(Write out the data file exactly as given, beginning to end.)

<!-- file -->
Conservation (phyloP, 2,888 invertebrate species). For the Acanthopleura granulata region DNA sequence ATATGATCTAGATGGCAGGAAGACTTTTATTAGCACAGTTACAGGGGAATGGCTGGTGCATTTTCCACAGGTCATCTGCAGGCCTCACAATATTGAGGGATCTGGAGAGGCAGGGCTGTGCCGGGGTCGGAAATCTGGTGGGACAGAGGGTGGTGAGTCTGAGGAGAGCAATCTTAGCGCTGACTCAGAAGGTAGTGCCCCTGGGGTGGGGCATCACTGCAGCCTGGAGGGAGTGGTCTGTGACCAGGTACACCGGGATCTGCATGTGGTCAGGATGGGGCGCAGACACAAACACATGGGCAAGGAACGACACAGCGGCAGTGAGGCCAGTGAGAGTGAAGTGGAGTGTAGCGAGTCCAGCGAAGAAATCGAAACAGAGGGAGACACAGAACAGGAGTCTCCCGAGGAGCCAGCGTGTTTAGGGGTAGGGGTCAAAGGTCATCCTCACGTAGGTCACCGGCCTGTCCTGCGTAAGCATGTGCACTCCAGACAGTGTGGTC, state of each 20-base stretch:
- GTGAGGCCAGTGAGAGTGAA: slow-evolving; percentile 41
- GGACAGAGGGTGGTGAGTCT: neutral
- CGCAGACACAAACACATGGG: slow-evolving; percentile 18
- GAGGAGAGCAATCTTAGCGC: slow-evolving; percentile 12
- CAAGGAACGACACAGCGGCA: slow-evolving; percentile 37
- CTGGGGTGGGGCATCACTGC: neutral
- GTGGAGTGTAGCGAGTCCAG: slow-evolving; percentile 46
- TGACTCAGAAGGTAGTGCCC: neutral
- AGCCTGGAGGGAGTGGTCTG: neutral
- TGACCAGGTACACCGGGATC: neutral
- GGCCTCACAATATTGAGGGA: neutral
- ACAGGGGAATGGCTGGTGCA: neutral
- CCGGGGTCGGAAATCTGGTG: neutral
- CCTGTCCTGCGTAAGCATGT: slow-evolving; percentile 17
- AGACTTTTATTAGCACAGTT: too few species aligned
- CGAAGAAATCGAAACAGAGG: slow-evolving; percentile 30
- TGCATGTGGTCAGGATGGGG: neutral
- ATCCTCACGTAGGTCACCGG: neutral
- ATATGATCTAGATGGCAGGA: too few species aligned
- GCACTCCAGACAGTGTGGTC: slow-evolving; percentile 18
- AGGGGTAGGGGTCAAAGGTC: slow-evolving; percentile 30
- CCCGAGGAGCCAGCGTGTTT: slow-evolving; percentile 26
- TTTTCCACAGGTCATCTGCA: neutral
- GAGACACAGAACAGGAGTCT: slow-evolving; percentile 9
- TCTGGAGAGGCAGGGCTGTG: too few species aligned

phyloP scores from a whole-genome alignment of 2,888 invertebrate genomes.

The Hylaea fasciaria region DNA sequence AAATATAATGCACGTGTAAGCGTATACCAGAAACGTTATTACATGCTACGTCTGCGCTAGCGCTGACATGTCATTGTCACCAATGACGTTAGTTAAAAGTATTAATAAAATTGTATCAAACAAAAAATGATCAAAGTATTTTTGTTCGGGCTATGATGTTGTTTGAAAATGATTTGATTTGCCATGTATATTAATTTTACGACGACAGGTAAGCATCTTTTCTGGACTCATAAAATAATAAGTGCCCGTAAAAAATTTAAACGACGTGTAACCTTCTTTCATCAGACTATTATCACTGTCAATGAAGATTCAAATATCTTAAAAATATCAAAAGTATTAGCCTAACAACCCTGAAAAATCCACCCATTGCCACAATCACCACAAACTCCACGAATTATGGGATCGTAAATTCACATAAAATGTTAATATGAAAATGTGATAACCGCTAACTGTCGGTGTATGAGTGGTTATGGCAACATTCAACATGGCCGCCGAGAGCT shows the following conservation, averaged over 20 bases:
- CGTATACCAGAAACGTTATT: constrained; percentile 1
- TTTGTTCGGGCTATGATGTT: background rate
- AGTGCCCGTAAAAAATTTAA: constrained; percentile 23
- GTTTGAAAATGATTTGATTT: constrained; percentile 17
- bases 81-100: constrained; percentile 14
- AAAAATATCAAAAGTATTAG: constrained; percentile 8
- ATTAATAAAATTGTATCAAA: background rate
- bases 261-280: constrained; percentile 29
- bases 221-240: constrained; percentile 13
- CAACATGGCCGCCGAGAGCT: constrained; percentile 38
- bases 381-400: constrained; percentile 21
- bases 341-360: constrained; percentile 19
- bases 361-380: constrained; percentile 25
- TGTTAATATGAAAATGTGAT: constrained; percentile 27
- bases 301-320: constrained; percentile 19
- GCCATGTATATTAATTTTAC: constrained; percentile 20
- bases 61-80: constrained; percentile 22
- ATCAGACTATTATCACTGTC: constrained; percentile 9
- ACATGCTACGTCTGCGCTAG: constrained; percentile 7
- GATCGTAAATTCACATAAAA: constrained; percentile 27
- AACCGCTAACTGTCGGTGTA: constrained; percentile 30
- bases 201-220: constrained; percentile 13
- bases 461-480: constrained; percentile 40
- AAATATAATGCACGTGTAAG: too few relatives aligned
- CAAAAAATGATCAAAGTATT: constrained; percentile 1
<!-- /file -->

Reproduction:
Conservation (phyloP, 2,888 invertebrate species). For the Acanthopleura granulata region DNA sequence ATATGATCTAGATGGCAGGAAGACTTTTATTAGCACAGTTACAGGGGAATGGCTGGTGCATTTTCCACAGGTCATCTGCAGGCCTCACAATATTGAGGGATCTGGAGAGGCAGGGCTGTGCCGGGGTCGGAAATCTGGTGGGACAGAGGGTGGTGAGTCTGAGGAGAGCAATCTTAGCGCTGACTCAGAAGGTAGTGCCCCTGGGGTGGGGCATCACTGCAGCCTGGAGGGAGTGGTCTGTGACCAGGTACACCGGGATCTGCATGTGGTCAGGATGGGGCGCAGACACAAACACATGGGCAAGGAACGACACAGCGGCAGTGAGGCCAGTGAGAGTGAAGTGGAGTGTAGCGAGTCCAGCGAAGAAATCGAAACAGAGGGAGACACAGAACAGGAGTCTCCCGAGGAGCCAGCGTGTTTAGGGGTAGGGGTCAAAGGTCATCCTCACGTAGGTCACCGGCCTGTCCTGCGTAAGCATGTGCACTCCAGACAGTGTGGTC, state of each 20-base stretch:
- GTGAGGCCAGTGAGAGTGAA: slow-evolving; percentile 41
- GGACAGAGGGTGGTGAGTCT: neutral
- CGCAGACACAAACACATGGG: slow-evolving; percentile 18
- GAGGAGAGCAATCTTAGCGC: slow-evolving; percentile 12
- CAAGGAACGACACAGCGGCA: slow-evolving; percentile 37
- CTGGGGTGGGGCATCACTGC: neutral
- GTGGAGTGTAGCGAGTCCAG: slow-evolving; percentile 46
- TGACTCAGAAGGTAGTGCCC: neutral
- AGCCTGGAGGGAGTGGTCTG: neutral
- TGACCAGGTACACCGGGATC: neutral
- GGCCTCACAATATTGAGGGA: neutral
- ACAGGGGAATGGCTGGTGCA: neutral
- CCGGGGTCGGAAATCTGGTG: neutral
- CCTGTCCTGCGTAAGCATGT: slow-evolving; percentile 17
- AGACTTTTATTAGCACAGTT: too few species aligned
- CGAAGAAATCGAAACAGAGG: slow-evolving; percentile 30
- TGCATGTGGTCAGGATGGGG: neutral
- ATCCTCACGTAGGTCACCGG: neutral
- ATATGATCTAGATGGCAGGA: too few species aligned
- GCACTCCAGACAGTGTGGTC: slow-evolving; percentile 18
- AGGGGTAGGGGTCAAAGGTC: slow-evolving; percentile 30
- CCCGAGGAGCCAGCGTGTTT: slow-evolving; percentile 26
- TTTTCCACAGGTCATCTGCA: neutral
- GAGACACAGAACAGGAGTCT: slow-evolving; percentile 9
- TCTGGAGAGGCAGGGCTGTG: too few species aligned

phyloP scores from a whole-genome alignment of 2,888 invertebrate genomes.

The Hylaea fasciaria region DNA sequence AAATATAATGCACGTGTAAGCGTATACCAGAAACGTTATTACATGCTACGTCTGCGCTAGCGCTGACATGTCATTGTCACCAATGACGTTAGTTAAAAGTATTAATAAAATTGTATCAAACAAAAAATGATCAAAGTATTTTTGTTCGGGCTATGATGTTGTTTGAAAATGATTTGATTTGCCATGTATATTAATTTTACGACGACAGGTAAGCATCTTTTCTGGACTCATAAAATAATAAGTGCCCGTAAAAAATTTAAACGACGTGTAACCTTCTTTCATCAGACTATTATCACTGTCAATGAAGATTCAAATATCTTAAAAATATCAAAAGTATTAGCCTAACAACCCTGAAAAATCCACCCATTGCCACAATCACCACAAACTCCACGAATTATGGGATCGTAAATTCACATAAAATGTTAATATGAAAATGTGATAACCGCTAACTGTCGGTGTATGAGTGGTTATGGCAACATTCAACATGGCCGCCGAGAGCT shows the following conservation, averaged over 20 bases:
- CGTATACCAGAAACGTTATT: constrained; percentile 1
- TTTGTTCGGGCTATGATGTT: background rate
- AGTGCCCGTAAAAAATTTAA: constrained; percentile 23
- GTTTGAAAATGATTTGATTT: constrained; percentile 17
- bases 81-100: constrained; percentile 14
- AAAAATATCAAAAGTATTAG: constrained; percentile 8
- ATTAATAAAATTGTATCAAA: background rate
- bases 261-280: constrained; percentile 29
- bases 221-240: constrained; percentile 13
- CAACATGGCCGCCGAGAGCT: constrained; percentile 38
- bases 381-400: constrained; percentile 21
- bases 341-360: constrained; percentile 19
- bases 361-380: constrained; percentile 25
- TGTTAATATGAAAATGTGAT: constrained; percentile 27
- bases 301-320: constrained; percentile 19
- GCCATGTATATTAATTTTAC: constrained; percentile 20
- bases 61-80: constrained; percentile 22
- ATCAGACTATTATCACTGTC: constrained; percentile 9
- ACATGCTACGTCTGCGCTAG: constrained; percentile 7
- GATCGTAAATTCACATAAAA: constrained; percentile 27
- AACCGCTAACTGTCGGTGTA: constrained; percentile 30
- bases 201-220: constrained; percentile 13
- bases 461-480: constrained; percentile 40
- AAATATAATGCACGTGTAAG: too few relatives aligned
- CAAAAAATGATCAAAGTATT: constrained; percentile 1